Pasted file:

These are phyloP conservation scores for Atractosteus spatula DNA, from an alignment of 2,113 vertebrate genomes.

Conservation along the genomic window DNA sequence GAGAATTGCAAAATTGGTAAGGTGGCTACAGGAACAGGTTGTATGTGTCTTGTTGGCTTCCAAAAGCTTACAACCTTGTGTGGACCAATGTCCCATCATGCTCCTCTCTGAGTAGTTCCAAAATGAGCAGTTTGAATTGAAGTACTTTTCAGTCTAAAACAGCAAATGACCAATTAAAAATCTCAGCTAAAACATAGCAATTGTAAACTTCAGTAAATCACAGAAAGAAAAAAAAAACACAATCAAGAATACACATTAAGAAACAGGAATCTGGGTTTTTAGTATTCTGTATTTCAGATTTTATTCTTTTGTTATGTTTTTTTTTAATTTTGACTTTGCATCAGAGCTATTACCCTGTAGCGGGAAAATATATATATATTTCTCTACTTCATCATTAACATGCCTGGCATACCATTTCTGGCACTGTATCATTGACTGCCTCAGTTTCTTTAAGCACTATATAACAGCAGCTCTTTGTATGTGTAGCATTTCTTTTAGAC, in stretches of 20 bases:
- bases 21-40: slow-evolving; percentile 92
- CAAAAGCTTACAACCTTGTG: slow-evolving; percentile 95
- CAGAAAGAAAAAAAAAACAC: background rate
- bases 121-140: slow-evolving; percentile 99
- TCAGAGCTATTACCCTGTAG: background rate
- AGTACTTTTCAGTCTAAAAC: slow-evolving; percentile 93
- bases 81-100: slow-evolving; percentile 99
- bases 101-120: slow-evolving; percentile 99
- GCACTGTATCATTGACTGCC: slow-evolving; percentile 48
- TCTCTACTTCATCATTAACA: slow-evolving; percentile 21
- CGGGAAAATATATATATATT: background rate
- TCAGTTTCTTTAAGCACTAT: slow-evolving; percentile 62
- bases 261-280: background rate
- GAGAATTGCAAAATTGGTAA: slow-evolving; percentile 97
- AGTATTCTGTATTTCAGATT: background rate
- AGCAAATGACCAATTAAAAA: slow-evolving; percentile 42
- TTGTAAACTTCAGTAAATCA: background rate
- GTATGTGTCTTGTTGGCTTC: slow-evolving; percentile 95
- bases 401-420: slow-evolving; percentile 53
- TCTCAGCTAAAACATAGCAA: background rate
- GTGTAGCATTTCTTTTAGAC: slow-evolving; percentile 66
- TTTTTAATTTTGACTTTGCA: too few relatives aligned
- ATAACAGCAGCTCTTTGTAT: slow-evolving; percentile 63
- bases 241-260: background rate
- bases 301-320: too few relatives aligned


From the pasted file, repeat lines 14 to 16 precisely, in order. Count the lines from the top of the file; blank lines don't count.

- TCAGTTTCTTTAAGCACTAT: slow-evolving; percentile 62
- bases 261-280: background rate
- GAGAATTGCAAAATTGGTAA: slow-evolving; percentile 97